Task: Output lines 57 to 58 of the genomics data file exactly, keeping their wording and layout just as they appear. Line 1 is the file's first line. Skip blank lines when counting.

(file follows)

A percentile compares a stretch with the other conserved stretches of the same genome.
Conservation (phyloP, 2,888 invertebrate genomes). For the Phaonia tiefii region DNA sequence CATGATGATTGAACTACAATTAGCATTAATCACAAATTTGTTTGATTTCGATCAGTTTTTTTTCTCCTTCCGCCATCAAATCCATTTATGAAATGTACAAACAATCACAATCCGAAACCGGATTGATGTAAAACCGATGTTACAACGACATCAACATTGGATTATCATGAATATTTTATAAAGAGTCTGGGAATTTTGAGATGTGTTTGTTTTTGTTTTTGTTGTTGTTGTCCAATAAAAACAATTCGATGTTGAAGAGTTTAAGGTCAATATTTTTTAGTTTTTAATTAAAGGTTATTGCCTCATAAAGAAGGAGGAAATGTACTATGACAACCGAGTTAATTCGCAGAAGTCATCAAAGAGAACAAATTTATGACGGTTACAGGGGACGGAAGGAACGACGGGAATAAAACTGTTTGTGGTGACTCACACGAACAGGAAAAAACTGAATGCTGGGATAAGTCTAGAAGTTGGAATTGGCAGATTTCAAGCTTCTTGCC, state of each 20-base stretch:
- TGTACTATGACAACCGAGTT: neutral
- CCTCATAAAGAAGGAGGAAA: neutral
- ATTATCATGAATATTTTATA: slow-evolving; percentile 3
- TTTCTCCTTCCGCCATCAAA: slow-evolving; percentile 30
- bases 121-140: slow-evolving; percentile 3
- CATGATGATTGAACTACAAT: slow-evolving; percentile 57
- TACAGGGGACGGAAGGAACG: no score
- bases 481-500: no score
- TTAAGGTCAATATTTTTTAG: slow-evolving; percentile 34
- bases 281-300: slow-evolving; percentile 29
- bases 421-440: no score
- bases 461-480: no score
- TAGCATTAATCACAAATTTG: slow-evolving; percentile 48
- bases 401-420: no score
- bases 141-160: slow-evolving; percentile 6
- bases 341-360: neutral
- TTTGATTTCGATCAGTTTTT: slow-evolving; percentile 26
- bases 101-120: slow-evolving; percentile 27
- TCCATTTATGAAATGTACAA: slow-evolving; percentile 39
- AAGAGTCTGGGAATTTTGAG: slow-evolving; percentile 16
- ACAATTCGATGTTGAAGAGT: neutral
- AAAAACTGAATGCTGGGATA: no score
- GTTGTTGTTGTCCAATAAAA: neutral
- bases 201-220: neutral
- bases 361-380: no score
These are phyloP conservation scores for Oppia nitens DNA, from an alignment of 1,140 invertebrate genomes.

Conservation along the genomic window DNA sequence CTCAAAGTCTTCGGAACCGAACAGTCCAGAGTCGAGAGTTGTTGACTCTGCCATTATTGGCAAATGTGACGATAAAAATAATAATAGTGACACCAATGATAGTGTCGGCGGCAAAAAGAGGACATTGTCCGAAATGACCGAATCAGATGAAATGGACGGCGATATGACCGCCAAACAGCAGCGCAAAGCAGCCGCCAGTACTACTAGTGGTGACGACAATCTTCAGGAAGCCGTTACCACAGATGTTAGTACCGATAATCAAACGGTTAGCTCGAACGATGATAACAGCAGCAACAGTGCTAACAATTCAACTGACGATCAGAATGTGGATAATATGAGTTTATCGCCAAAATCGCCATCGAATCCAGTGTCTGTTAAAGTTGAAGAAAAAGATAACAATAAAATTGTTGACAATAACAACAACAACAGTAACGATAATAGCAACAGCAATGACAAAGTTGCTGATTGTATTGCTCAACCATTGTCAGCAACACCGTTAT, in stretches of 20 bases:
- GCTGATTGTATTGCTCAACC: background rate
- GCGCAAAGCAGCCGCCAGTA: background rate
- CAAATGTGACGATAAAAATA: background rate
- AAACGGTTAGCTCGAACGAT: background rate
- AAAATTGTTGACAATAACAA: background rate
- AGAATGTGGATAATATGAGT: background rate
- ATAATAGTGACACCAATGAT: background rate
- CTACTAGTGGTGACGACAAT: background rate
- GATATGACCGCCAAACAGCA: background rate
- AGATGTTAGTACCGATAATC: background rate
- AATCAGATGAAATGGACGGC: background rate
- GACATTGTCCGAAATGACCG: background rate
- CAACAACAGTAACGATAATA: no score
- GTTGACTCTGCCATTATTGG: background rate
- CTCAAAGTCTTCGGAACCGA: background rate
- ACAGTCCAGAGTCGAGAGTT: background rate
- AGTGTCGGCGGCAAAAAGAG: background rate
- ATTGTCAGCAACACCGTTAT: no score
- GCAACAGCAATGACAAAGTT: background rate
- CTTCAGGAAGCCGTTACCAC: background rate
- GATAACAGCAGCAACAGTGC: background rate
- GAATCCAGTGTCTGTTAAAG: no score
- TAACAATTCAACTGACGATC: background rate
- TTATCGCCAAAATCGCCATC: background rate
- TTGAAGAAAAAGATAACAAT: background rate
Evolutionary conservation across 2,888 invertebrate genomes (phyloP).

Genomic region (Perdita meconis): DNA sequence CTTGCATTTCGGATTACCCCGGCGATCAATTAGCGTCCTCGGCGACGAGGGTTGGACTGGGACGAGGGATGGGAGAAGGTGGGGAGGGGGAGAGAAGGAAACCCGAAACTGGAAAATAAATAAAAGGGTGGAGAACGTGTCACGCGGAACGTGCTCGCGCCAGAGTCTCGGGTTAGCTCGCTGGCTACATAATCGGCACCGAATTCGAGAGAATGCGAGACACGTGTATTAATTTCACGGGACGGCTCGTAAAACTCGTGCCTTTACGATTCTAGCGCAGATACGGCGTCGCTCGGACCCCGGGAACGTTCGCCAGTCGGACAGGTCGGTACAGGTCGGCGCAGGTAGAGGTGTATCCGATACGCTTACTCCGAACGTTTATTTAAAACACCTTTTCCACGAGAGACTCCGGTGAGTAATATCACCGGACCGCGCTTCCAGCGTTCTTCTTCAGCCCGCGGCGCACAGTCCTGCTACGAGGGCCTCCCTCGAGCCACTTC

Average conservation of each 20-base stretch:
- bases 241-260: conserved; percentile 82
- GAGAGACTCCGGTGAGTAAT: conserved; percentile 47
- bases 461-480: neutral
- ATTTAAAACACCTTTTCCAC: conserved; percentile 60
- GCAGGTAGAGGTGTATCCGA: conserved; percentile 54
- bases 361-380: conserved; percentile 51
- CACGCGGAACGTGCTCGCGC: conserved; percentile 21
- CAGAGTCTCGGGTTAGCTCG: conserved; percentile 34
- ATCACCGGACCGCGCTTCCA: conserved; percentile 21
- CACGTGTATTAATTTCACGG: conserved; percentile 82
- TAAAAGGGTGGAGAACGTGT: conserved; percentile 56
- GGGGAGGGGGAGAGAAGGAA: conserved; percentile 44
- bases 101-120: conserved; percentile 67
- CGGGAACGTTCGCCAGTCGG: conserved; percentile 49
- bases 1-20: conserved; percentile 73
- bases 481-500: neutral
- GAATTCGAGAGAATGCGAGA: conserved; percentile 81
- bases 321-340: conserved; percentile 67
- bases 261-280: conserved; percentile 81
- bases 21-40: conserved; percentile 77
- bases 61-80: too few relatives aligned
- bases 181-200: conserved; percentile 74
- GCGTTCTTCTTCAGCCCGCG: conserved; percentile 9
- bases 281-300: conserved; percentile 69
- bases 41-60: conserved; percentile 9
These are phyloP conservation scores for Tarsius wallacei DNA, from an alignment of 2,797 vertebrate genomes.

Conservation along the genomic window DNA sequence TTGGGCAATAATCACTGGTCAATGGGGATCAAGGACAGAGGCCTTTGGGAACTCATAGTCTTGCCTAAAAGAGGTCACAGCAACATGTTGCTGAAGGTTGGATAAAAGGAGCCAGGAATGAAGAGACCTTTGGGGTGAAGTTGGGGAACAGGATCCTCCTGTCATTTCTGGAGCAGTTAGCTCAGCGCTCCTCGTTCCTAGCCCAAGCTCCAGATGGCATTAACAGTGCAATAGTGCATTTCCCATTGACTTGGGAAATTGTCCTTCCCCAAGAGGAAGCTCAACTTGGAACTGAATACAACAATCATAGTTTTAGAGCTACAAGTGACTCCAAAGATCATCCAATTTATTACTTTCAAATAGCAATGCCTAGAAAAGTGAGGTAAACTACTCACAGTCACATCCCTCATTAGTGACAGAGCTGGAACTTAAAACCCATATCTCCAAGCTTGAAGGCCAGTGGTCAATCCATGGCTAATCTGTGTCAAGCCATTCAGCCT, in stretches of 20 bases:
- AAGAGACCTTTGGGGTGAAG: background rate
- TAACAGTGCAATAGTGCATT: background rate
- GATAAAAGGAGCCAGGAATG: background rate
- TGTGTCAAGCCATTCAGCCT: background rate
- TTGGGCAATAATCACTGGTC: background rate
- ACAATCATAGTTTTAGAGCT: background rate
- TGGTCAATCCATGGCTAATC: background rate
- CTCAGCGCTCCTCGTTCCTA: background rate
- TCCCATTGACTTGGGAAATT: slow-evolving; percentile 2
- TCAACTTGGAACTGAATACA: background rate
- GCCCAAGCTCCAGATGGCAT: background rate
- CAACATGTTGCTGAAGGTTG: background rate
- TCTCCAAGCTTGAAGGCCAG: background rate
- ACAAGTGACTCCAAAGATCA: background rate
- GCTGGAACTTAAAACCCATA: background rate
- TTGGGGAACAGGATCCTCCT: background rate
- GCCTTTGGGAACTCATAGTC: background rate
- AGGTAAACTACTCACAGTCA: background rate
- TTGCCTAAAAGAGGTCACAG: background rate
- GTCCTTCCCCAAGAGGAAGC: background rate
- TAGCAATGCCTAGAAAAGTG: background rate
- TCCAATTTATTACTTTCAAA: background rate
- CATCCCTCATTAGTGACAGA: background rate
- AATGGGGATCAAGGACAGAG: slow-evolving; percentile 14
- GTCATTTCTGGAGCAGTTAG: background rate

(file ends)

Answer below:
Average conservation of each 20-base stretch:
- bases 241-260: conserved; percentile 82